The pests also greatly reduce crop yields. “Stem borer is a biotic stress that Mozambique is concerned about, especially in this (Chokwe) area where there is a lot of heat,” Fato said. “It occurs throughout the country and sometimes causes yield loss of more than 40 per cent.”
Further compounding the problem of pest attacks is the worsening weather. “Drought is another big challenge we farmers have to deal with repeatedly,” said Tabusa Arije, president of the local farmers association. “The way the climate is changing has brought a lot of problems. Last year, we planted beans in July, but we didn’t make anything because the rain didn’t come and the temperature was high.”
Officials managing irrigation services in the country are equally concerned, saying the drought problem has gotten worse recently and led farmers into debt situations. “There was a bad drought in 2016 and there was no water in the irrigation canals,” said Soares Almeida Xerinda, board chairman of the government irrigation organization Hydraulics of Chokwe. “The impact was very bad because the farmers lost the crops that they have… Some farmers work with the banks to get inputs including seeds and fertilizers but until now, they still face the consequence of the drought.”
To address the problem facing maize, the African Agricultural Technology Foundation (AATF) launched the WEMA project, a public-private initiative that aims to produce conventional and genetically modified maize resistant to drought and pests. The WEMA varieties are being developed through collaboration between the International Maize and Wheat Improvement Center (CIMMYT) and government research institutions in six African nations using gene technology donated by Monsanto. Since the resulting seeds are royalty-free, local seed companies can make them available to smallholder farmers at affordable prices.
“The project aims to develop and avail to farmers drought-tolerant and insect-protected maize varieties using a range of approaches, including conventional plant breeding and genetic modification,” said Dr. Denis Kyetere, AATF executive director. “These varieties will improve yields under moderate drought and protect maize from insect-pest damage.”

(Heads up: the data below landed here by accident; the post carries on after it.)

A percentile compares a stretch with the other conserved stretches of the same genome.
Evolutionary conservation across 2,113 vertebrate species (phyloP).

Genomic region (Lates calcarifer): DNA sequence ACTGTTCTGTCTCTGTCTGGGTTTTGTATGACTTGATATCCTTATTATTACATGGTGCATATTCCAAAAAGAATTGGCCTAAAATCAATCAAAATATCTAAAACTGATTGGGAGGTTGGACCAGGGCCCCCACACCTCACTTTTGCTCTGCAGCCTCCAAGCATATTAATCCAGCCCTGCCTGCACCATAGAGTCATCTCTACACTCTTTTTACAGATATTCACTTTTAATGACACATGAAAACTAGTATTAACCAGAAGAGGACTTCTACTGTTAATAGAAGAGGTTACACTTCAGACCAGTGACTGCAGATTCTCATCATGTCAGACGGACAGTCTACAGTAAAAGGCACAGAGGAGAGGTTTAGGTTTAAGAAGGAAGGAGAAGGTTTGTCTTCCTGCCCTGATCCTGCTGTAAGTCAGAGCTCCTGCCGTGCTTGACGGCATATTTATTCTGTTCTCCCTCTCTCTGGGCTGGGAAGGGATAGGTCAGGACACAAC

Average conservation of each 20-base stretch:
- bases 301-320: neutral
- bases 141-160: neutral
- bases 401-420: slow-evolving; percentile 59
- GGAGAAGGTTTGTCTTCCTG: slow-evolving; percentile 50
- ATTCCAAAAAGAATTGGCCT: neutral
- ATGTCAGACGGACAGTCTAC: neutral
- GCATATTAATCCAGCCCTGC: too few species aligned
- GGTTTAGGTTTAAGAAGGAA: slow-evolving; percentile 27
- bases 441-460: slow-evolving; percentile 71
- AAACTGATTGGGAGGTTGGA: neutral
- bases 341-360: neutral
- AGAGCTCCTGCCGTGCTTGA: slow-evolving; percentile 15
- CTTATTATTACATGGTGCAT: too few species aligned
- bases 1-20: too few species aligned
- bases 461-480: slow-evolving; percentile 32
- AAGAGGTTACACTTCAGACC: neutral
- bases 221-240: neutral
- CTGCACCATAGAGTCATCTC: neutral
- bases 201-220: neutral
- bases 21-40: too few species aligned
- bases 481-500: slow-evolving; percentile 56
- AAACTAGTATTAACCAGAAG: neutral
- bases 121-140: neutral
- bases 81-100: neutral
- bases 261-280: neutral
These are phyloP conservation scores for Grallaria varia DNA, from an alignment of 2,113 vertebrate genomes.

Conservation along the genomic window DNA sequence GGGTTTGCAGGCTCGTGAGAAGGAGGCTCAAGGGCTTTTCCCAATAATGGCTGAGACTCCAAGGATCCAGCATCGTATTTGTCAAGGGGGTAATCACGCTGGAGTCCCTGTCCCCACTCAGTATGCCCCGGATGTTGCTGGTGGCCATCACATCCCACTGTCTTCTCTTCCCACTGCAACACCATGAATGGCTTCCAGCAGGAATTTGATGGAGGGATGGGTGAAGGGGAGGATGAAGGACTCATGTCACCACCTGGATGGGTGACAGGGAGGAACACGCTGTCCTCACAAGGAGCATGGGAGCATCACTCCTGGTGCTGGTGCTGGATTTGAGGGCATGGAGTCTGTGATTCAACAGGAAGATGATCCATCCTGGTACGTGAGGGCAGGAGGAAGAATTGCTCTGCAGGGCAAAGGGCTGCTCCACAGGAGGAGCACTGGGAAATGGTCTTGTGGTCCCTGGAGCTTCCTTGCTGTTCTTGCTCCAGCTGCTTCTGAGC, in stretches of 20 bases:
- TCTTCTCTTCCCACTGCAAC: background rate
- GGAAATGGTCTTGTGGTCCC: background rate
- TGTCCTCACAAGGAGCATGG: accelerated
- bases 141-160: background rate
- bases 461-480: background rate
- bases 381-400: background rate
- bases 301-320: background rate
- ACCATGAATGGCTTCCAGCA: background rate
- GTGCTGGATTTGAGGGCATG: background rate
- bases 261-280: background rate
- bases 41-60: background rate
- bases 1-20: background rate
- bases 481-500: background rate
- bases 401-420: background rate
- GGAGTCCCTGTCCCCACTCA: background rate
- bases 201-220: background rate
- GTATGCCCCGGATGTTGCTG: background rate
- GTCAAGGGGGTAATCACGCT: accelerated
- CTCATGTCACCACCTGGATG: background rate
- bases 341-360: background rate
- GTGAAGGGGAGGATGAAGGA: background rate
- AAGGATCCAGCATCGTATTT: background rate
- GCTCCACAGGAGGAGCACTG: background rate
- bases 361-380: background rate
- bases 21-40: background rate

Conventional WEMA varieties already have been introduced into the market in target countries, except Ethiopia, which is currently testing the conventional varieties and preparing for drought-tolerant and insect-resistant (Bt) genetically modified maize confined field trials. In 2016, South Africa became the first project country to commercialize Bt maize for use by smallholder farmers. Mozambique hopes to release the WEMA maize as the country’s first genetically modified organism.
The scientists are excited to discover that the Bt WEMA maize is also showing partial, but significant resistance to the fall armyworm, which has already spread to almost 30 African countries, destroying maize and other crops. The pests are especially destructive because they don’t respond easily to pesticide applications and reproduce very rapidly.
In Mozambique alone, between 282,000 and 712,000 tonnes of maize were lost to the fall armyworm last year, costing the country’s economy between $83.8 and $208.7 million, according to a report by the United Kingdom-based Center for Agriculture and Biosciences International (CABI) on the potential impact of the fall armyworm pests in Africa, which was commissioned by the UK Department for International Development (DFID).
Fato said the additional resistance to fall armyworm is good news for Mozambique’s agricultural sector, although that was not the intent of the research work. “To control stem borer and fall armyworm, the farmers use a lot of insecticide and the cost of insecticide is higher particularly for the fall armyworm. So if you can produce maize that doesn’t need any protection in terms of insecticide, that will help the farmers a lot, in terms of yield.”